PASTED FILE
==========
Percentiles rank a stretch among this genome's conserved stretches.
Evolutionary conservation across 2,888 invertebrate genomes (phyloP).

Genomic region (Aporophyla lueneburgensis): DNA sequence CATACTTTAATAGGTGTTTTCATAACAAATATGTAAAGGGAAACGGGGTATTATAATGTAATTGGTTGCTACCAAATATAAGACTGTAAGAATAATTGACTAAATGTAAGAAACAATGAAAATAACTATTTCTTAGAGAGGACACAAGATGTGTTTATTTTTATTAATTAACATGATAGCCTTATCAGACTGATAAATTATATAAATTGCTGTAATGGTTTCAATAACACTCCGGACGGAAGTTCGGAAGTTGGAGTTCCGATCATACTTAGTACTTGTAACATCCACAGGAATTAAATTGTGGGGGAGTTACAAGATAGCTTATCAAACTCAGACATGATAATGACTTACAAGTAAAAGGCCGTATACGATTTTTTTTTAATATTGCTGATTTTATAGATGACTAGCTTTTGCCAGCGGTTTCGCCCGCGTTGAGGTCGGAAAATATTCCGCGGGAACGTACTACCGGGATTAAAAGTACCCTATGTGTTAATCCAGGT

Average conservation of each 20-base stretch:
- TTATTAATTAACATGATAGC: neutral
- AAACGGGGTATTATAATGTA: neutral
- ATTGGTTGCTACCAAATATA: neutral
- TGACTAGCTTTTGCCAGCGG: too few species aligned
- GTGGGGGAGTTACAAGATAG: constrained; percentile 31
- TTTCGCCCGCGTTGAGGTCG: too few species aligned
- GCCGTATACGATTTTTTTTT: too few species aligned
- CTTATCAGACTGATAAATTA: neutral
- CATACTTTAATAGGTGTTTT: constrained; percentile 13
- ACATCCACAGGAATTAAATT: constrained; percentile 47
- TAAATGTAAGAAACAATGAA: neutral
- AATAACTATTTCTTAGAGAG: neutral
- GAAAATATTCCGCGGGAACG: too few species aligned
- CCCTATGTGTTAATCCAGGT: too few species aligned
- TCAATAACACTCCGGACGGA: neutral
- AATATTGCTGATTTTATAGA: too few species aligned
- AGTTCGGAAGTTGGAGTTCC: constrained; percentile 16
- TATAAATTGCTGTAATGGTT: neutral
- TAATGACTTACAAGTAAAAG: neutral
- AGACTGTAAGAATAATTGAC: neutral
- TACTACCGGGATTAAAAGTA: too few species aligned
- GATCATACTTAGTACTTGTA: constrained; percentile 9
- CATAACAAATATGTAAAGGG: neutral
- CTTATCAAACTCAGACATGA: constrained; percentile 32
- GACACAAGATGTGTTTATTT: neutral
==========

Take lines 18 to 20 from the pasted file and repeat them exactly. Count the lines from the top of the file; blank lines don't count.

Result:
- CCCTATGTGTTAATCCAGGT: too few species aligned
- TCAATAACACTCCGGACGGA: neutral
- AATATTGCTGATTTTATAGA: too few species aligned